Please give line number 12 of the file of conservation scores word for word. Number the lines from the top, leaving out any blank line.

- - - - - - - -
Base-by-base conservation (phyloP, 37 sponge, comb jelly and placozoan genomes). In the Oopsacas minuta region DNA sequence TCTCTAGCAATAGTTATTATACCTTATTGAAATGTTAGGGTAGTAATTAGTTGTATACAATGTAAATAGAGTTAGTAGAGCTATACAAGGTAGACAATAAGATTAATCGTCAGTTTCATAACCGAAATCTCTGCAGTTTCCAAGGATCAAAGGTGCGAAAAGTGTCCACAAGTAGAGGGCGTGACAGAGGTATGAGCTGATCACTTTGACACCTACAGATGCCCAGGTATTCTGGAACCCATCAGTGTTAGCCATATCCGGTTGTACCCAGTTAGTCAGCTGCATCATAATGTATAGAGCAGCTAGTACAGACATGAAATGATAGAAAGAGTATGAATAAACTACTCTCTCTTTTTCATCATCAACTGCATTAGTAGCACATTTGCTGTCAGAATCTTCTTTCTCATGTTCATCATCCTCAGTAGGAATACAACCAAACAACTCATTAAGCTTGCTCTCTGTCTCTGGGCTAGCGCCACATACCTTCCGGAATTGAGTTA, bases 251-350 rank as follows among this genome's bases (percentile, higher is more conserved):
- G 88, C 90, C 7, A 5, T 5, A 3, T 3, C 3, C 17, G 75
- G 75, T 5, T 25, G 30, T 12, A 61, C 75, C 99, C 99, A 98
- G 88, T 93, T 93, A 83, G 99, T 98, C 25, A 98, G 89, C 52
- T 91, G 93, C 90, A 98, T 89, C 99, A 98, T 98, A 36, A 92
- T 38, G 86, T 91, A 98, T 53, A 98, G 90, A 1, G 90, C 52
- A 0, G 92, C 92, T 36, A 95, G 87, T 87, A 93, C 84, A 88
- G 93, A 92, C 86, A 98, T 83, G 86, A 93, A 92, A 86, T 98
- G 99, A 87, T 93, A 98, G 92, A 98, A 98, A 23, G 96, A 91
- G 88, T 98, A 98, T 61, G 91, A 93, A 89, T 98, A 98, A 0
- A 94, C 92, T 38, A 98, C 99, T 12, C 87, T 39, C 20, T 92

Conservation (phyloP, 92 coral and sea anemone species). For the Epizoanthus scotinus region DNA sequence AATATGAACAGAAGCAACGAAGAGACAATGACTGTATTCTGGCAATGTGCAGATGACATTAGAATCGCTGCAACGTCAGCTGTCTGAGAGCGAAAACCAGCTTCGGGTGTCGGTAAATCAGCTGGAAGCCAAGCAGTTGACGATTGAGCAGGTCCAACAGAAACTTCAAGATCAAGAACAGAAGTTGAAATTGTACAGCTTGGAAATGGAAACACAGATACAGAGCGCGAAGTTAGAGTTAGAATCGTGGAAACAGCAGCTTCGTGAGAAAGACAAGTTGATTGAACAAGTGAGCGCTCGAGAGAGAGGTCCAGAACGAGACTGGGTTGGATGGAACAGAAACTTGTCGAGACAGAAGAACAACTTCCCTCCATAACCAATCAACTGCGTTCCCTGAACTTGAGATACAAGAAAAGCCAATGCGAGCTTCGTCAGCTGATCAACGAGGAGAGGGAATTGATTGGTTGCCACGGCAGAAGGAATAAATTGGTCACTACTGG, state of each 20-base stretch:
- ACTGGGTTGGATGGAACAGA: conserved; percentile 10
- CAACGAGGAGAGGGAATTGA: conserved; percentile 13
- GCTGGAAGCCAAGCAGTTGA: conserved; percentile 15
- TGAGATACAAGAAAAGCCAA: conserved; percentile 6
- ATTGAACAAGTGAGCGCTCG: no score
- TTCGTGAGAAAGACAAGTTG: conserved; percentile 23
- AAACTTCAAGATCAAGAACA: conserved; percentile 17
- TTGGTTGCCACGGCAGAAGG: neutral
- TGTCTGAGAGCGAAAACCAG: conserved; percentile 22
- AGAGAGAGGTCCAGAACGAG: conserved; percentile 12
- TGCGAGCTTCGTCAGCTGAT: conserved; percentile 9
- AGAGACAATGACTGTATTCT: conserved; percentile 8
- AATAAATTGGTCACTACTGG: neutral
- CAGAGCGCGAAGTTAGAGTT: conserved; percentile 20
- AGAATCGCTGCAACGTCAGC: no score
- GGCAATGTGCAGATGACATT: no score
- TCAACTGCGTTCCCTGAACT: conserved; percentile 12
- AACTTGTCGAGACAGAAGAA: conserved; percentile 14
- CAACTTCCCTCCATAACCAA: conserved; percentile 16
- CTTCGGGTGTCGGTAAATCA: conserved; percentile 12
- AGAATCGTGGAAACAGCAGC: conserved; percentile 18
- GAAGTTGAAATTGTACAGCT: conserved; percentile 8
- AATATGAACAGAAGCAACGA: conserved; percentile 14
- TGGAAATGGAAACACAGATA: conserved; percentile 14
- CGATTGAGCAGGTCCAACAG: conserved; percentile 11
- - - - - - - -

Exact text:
Conservation (phyloP, 92 coral and sea anemone species). For the Epizoanthus scotinus region DNA sequence AATATGAACAGAAGCAACGAAGAGACAATGACTGTATTCTGGCAATGTGCAGATGACATTAGAATCGCTGCAACGTCAGCTGTCTGAGAGCGAAAACCAGCTTCGGGTGTCGGTAAATCAGCTGGAAGCCAAGCAGTTGACGATTGAGCAGGTCCAACAGAAACTTCAAGATCAAGAACAGAAGTTGAAATTGTACAGCTTGGAAATGGAAACACAGATACAGAGCGCGAAGTTAGAGTTAGAATCGTGGAAACAGCAGCTTCGTGAGAAAGACAAGTTGATTGAACAAGTGAGCGCTCGAGAGAGAGGTCCAGAACGAGACTGGGTTGGATGGAACAGAAACTTGTCGAGACAGAAGAACAACTTCCCTCCATAACCAATCAACTGCGTTCCCTGAACTTGAGATACAAGAAAAGCCAATGCGAGCTTCGTCAGCTGATCAACGAGGAGAGGGAATTGATTGGTTGCCACGGCAGAAGGAATAAATTGGTCACTACTGG, state of each 20-base stretch: